|The third excerpt represents the element of Water. It speaks of pure spiritual influences and feelings of love, and is drawn from Philosophy 4 by Owen Wister:
thinking of Bertie and Billy, conscious of virtue, and smiling his
smile. They were not conscious of any virtue, were Bertie and Billy,
nor were they smiling. They were solemnly eating up together a box of
handsome strawberries and sucking the juice from their reddened thumbs.
"Rather mean not to make him wait and have some of these after his hard
work on us," said Bertie. "I'd forgotten about them--"
"He ran out before you could remember, anyway," said Billy.
"Wasn't he absurd about his old notes? "Bertie went on, a new
strawberry in his mouth. "We don't need them, though. With to-morrow
we'll get this course down cold."
"Yes, to-morrow," sighed Billy. "It's awful to think of another day of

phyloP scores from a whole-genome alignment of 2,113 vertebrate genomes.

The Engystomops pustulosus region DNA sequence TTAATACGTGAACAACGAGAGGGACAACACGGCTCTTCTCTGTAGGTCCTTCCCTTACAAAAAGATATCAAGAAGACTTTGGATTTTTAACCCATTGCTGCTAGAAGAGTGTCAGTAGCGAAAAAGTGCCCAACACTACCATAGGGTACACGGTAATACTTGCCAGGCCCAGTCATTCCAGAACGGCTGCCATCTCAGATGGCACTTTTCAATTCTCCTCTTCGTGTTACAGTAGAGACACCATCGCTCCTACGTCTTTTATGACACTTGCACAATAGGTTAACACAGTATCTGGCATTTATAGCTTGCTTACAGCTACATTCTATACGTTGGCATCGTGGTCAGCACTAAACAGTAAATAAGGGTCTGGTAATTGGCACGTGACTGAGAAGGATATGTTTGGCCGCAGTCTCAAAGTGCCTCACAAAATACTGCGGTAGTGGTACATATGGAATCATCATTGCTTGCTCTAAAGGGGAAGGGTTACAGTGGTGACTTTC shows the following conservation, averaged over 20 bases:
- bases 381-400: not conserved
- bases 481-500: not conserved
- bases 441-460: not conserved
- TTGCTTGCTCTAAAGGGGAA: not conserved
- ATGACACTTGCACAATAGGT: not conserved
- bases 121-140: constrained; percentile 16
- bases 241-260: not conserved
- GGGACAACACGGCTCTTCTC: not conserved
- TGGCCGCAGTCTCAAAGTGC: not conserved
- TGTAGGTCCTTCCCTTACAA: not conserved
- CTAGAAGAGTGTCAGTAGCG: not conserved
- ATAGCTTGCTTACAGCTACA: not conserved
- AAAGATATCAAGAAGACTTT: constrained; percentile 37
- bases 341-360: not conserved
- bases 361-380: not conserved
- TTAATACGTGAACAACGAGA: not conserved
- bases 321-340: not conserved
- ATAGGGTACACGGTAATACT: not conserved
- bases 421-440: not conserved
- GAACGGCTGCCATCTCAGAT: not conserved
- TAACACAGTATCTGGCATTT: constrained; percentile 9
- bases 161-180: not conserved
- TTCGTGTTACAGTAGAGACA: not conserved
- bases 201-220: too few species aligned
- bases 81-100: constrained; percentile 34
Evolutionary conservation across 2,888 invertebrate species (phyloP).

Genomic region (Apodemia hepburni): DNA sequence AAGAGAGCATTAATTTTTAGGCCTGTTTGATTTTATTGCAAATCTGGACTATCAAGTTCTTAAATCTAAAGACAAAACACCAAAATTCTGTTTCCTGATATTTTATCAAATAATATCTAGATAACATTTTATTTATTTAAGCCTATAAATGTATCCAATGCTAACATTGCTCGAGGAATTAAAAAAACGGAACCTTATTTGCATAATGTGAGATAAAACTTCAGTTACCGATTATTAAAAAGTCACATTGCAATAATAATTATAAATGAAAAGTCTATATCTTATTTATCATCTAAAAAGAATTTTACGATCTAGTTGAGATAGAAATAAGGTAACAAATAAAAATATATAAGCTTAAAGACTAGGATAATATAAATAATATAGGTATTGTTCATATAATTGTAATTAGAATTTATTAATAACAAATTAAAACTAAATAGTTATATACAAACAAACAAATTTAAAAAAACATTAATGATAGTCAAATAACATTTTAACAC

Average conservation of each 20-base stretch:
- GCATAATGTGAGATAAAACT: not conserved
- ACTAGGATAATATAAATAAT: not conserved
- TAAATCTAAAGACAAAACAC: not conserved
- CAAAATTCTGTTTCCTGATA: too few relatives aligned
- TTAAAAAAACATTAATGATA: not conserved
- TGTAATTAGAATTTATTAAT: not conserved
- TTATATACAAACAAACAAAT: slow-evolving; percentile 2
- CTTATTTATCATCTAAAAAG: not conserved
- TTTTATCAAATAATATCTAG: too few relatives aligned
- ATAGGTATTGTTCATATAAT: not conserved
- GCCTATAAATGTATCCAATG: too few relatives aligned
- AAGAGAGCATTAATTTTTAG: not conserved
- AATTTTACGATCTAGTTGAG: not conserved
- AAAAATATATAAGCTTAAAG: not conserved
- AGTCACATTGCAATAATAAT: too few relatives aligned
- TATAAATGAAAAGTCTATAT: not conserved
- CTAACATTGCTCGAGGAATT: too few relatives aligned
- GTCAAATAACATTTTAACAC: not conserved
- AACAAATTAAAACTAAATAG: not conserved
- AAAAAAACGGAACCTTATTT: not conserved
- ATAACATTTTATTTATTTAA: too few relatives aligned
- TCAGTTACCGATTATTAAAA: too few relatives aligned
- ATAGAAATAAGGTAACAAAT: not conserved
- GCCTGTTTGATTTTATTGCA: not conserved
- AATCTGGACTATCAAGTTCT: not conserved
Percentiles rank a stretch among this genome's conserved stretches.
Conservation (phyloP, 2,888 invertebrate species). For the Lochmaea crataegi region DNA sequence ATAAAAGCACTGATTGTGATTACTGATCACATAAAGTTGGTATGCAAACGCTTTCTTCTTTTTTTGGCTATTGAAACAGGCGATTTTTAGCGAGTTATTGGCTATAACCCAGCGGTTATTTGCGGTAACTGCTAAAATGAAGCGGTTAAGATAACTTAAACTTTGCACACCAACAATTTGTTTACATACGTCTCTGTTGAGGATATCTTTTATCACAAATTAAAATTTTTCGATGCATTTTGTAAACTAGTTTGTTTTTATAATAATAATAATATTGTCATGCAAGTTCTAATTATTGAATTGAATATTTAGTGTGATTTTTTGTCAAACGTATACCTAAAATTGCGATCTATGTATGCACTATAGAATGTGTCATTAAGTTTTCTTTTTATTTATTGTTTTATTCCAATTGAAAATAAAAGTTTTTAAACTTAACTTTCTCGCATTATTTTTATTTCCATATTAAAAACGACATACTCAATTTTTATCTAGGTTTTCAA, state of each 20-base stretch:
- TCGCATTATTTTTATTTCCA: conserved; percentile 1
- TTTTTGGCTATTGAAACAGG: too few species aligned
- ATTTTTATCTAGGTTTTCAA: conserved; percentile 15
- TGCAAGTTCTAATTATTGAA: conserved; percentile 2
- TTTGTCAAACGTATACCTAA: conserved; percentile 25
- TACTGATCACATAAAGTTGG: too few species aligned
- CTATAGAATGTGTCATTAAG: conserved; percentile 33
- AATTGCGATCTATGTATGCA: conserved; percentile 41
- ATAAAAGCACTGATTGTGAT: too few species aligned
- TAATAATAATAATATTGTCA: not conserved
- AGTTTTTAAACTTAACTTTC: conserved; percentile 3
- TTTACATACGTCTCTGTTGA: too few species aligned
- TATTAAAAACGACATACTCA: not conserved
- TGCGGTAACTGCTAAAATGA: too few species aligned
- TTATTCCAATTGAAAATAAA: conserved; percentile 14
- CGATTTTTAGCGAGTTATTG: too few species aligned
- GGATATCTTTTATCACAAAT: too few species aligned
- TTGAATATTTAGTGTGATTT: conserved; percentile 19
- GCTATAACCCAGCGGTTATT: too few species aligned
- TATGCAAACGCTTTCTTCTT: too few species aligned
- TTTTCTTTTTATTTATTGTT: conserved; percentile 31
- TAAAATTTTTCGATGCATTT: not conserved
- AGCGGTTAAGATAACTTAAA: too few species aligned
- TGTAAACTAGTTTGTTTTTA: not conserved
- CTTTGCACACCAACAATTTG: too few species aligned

|The fourth excerpt represents the element of Earth. It speaks of physical influences and the impact of the unseen on the visible world, and is drawn from Adieu by Honore de Balzac:
what he judged necessary for his own welfare. Their misery was even
grotesque. Faces, discolored by cold, were covered with a layer of
mud, on which tears had made a furrow from the eyes to the beard,
showing the thickness of that miry mask. The filth of their long
beards made these men still more repulsive. Some were wrapped in the
countess's shawls, others wore the trappings of horses and muddy
saddlecloths, or masses of rags from which the hoar-frost hung; some
had a boot on one leg and a shoe on the other; in fact, there were
none whose costume did not present some laughable singularity. But in
presence of such amusing sights the men themselves were grave and
gloomy. The silence was broken only by the snapping of the wood, the